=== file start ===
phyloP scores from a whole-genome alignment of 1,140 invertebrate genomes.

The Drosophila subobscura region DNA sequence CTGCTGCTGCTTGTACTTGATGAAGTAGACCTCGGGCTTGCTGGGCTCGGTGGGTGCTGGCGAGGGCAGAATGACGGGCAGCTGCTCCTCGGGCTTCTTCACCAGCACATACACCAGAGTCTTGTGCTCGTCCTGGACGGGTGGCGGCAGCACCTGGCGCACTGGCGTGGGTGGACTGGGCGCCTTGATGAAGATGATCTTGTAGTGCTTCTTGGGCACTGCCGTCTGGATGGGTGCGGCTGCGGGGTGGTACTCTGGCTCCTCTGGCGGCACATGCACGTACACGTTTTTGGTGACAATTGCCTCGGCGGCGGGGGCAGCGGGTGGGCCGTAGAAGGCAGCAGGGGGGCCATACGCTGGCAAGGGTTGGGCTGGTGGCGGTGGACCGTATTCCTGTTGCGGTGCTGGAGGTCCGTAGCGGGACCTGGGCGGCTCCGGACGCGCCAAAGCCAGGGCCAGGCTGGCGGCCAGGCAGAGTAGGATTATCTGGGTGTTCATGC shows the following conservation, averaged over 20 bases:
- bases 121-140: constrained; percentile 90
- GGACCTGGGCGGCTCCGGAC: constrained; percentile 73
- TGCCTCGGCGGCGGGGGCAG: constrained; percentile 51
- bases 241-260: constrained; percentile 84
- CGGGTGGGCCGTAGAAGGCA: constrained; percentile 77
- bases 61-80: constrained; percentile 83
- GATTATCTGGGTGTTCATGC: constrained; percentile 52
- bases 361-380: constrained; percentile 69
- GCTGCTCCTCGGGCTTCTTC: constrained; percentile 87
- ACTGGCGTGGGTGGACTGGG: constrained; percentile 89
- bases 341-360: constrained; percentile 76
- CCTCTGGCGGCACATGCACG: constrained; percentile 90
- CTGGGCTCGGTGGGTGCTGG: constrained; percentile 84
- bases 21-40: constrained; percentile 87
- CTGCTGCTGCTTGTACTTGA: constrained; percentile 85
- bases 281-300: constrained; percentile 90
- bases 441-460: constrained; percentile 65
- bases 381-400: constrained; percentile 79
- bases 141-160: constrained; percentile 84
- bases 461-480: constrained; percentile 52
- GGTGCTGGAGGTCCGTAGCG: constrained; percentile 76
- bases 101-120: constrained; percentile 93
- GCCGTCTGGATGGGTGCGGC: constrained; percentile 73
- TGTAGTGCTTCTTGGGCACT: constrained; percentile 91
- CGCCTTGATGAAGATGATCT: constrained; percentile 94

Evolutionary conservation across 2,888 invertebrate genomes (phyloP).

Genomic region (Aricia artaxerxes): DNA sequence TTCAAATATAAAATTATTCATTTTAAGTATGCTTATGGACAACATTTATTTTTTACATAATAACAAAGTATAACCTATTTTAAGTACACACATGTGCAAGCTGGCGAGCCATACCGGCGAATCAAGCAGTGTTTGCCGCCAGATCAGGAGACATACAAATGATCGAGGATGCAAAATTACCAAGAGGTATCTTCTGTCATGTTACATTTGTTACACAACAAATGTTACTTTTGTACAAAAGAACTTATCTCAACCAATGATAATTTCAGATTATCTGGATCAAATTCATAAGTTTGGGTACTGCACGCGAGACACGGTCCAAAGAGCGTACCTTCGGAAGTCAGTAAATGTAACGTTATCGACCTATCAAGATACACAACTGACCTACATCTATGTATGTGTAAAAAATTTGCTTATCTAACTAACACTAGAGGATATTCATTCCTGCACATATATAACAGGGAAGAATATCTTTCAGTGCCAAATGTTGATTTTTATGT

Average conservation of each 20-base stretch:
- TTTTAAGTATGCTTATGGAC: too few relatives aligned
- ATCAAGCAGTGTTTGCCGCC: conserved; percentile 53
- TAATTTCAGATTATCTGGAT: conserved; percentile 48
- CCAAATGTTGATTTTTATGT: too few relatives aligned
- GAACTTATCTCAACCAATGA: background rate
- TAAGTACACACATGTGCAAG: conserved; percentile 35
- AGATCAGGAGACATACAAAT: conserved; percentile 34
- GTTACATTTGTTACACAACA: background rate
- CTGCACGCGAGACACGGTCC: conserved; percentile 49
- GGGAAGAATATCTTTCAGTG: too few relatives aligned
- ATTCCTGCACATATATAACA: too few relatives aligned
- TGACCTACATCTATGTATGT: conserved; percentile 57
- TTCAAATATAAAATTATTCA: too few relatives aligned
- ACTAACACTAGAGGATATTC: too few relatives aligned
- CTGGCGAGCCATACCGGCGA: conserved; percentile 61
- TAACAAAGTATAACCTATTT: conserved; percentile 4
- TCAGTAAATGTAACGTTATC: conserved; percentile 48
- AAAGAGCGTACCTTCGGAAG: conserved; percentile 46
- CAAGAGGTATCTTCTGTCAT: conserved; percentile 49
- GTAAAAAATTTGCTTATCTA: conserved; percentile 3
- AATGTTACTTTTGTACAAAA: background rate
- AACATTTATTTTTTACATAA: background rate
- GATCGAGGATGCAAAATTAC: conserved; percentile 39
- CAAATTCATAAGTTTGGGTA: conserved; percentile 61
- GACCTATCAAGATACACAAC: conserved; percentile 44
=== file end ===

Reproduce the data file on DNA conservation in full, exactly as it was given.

phyloP scores from a whole-genome alignment of 1,140 invertebrate genomes.

The Drosophila subobscura region DNA sequence CTGCTGCTGCTTGTACTTGATGAAGTAGACCTCGGGCTTGCTGGGCTCGGTGGGTGCTGGCGAGGGCAGAATGACGGGCAGCTGCTCCTCGGGCTTCTTCACCAGCACATACACCAGAGTCTTGTGCTCGTCCTGGACGGGTGGCGGCAGCACCTGGCGCACTGGCGTGGGTGGACTGGGCGCCTTGATGAAGATGATCTTGTAGTGCTTCTTGGGCACTGCCGTCTGGATGGGTGCGGCTGCGGGGTGGTACTCTGGCTCCTCTGGCGGCACATGCACGTACACGTTTTTGGTGACAATTGCCTCGGCGGCGGGGGCAGCGGGTGGGCCGTAGAAGGCAGCAGGGGGGCCATACGCTGGCAAGGGTTGGGCTGGTGGCGGTGGACCGTATTCCTGTTGCGGTGCTGGAGGTCCGTAGCGGGACCTGGGCGGCTCCGGACGCGCCAAAGCCAGGGCCAGGCTGGCGGCCAGGCAGAGTAGGATTATCTGGGTGTTCATGC shows the following conservation, averaged over 20 bases:
- bases 121-140: constrained; percentile 90
- GGACCTGGGCGGCTCCGGAC: constrained; percentile 73
- TGCCTCGGCGGCGGGGGCAG: constrained; percentile 51
- bases 241-260: constrained; percentile 84
- CGGGTGGGCCGTAGAAGGCA: constrained; percentile 77
- bases 61-80: constrained; percentile 83
- GATTATCTGGGTGTTCATGC: constrained; percentile 52
- bases 361-380: constrained; percentile 69
- GCTGCTCCTCGGGCTTCTTC: constrained; percentile 87
- ACTGGCGTGGGTGGACTGGG: constrained; percentile 89
- bases 341-360: constrained; percentile 76
- CCTCTGGCGGCACATGCACG: constrained; percentile 90
- CTGGGCTCGGTGGGTGCTGG: constrained; percentile 84
- bases 21-40: constrained; percentile 87
- CTGCTGCTGCTTGTACTTGA: constrained; percentile 85
- bases 281-300: constrained; percentile 90
- bases 441-460: constrained; percentile 65
- bases 381-400: constrained; percentile 79
- bases 141-160: constrained; percentile 84
- bases 461-480: constrained; percentile 52
- GGTGCTGGAGGTCCGTAGCG: constrained; percentile 76
- bases 101-120: constrained; percentile 93
- GCCGTCTGGATGGGTGCGGC: constrained; percentile 73
- TGTAGTGCTTCTTGGGCACT: constrained; percentile 91
- CGCCTTGATGAAGATGATCT: constrained; percentile 94

Evolutionary conservation across 2,888 invertebrate genomes (phyloP).

Genomic region (Aricia artaxerxes): DNA sequence TTCAAATATAAAATTATTCATTTTAAGTATGCTTATGGACAACATTTATTTTTTACATAATAACAAAGTATAACCTATTTTAAGTACACACATGTGCAAGCTGGCGAGCCATACCGGCGAATCAAGCAGTGTTTGCCGCCAGATCAGGAGACATACAAATGATCGAGGATGCAAAATTACCAAGAGGTATCTTCTGTCATGTTACATTTGTTACACAACAAATGTTACTTTTGTACAAAAGAACTTATCTCAACCAATGATAATTTCAGATTATCTGGATCAAATTCATAAGTTTGGGTACTGCACGCGAGACACGGTCCAAAGAGCGTACCTTCGGAAGTCAGTAAATGTAACGTTATCGACCTATCAAGATACACAACTGACCTACATCTATGTATGTGTAAAAAATTTGCTTATCTAACTAACACTAGAGGATATTCATTCCTGCACATATATAACAGGGAAGAATATCTTTCAGTGCCAAATGTTGATTTTTATGT

Average conservation of each 20-base stretch:
- TTTTAAGTATGCTTATGGAC: too few relatives aligned
- ATCAAGCAGTGTTTGCCGCC: conserved; percentile 53
- TAATTTCAGATTATCTGGAT: conserved; percentile 48
- CCAAATGTTGATTTTTATGT: too few relatives aligned
- GAACTTATCTCAACCAATGA: background rate
- TAAGTACACACATGTGCAAG: conserved; percentile 35
- AGATCAGGAGACATACAAAT: conserved; percentile 34
- GTTACATTTGTTACACAACA: background rate
- CTGCACGCGAGACACGGTCC: conserved; percentile 49
- GGGAAGAATATCTTTCAGTG: too few relatives aligned
- ATTCCTGCACATATATAACA: too few relatives aligned
- TGACCTACATCTATGTATGT: conserved; percentile 57
- TTCAAATATAAAATTATTCA: too few relatives aligned
- ACTAACACTAGAGGATATTC: too few relatives aligned
- CTGGCGAGCCATACCGGCGA: conserved; percentile 61
- TAACAAAGTATAACCTATTT: conserved; percentile 4
- TCAGTAAATGTAACGTTATC: conserved; percentile 48
- AAAGAGCGTACCTTCGGAAG: conserved; percentile 46
- CAAGAGGTATCTTCTGTCAT: conserved; percentile 49
- GTAAAAAATTTGCTTATCTA: conserved; percentile 3
- AATGTTACTTTTGTACAAAA: background rate
- AACATTTATTTTTTACATAA: background rate
- GATCGAGGATGCAAAATTAC: conserved; percentile 39
- CAAATTCATAAGTTTGGGTA: conserved; percentile 61
- GACCTATCAAGATACACAAC: conserved; percentile 44